Forty percent of self-identified Democratic voters say they are "not likely" or "definitely" won't vote in next year's Congressional elections, according to a little-noticed poll released over the Thanksgiving weekend.
The poll, which surveyed 2,400 Americans nationwide between Nov. 22 and Nov. 25, found that self-identified Republicans were three times more likely to say they were going to vote next year. The results suggest perilous fights for Democrats in the midterm elections, where the president's party typically lose seats.
Democratic leaders still have an almost 15-point edge in favorability ratings over their Republican counterparts: House Speaker Nancy Pelosi (D-CA) has a 41 percent voter approval rating and Senate Majority Leader Harry Reid (D-NV) clocks in at 31, whereas Senate Minority Leader Mitch McConnell (R-KY) draws just 15 percent support to House Minority Leader John Boehner's (R-OH) 14 percent. President Obama's favorability rating sits at 53 percent, according to the poll.
But blogger Steve Benen pulled out the key figures from the question, ""In the 2010 Congressional elections will you definitely vote, probably vote, not likely vote, or definitely will not vote?"
Among self-identified Republican voters, 81% are either "definitely" voting next year or "probably" voting, while 14% are "not likely" to vote or will "definitely" not vote.
Among self-identified Independent voters, 65% are either "definitely" voting next year or "probably" voting, while 23% are "not likely" to vote or will "definitely" not vote.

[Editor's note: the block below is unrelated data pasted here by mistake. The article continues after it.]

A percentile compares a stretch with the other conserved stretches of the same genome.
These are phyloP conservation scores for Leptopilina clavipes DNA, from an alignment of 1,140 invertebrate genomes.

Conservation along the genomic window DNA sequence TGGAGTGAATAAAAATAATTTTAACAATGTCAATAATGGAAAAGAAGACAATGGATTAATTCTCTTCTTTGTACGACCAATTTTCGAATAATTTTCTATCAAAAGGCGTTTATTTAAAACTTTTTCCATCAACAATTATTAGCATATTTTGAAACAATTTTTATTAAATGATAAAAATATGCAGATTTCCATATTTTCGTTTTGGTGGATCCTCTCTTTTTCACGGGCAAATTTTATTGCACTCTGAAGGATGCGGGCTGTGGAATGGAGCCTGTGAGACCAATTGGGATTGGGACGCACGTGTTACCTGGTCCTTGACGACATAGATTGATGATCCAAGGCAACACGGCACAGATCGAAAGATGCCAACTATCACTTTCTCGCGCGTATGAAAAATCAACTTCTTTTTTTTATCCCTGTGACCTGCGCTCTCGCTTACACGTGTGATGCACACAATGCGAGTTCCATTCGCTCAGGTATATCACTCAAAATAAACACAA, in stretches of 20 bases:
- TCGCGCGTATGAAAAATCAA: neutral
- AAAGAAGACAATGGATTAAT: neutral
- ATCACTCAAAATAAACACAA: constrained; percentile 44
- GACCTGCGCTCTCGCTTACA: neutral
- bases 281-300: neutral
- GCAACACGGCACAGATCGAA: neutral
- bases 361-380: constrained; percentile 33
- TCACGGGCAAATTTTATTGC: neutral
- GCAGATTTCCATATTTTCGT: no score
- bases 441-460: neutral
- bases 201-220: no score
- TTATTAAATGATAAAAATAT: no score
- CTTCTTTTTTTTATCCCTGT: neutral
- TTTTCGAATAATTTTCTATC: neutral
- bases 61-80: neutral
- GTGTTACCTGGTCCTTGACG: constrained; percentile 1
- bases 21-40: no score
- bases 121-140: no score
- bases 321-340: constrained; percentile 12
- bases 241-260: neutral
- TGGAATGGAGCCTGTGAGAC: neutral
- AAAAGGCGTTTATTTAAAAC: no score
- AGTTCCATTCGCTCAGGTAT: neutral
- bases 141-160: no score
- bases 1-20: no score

And among self-identified Democratic voters, 56% are either "definitely" voting next year or "probably" voting, while 40% are "not likely" to vote or will "definitely" not vote.
A Daily Kos blogger, who wrote up details from the poll (conducted by Research 2000 for the liberal blog site) called the disparate figures between Republican and Democratic likely voters an "enormous enthusiasm gap."
"This enormous enthusiasm gap... seems to make passing legitimate health care reform an absolute political necessity for Democrats," wrote blogger Steve Sinsiger. "This polling data certainly should be something for Congressional leadership to consider, as they move along the legislative path.
The support for Democrats over Republicans has narrowed, the poll also finds.
Nationally, Democrats now enjoy a 37 percent favorability rating on the handling of Congress, to Republicans' 32 percent.
Benen's advice for Democrats in trouble?
"Finish health care," he writes. "Pass a jobs bill. Finish the climate bill. Re-regulate the financial industry. Finish the education bill. Pick up immigration reform. Repeal 'Don't Ask, Don't Tell.'"
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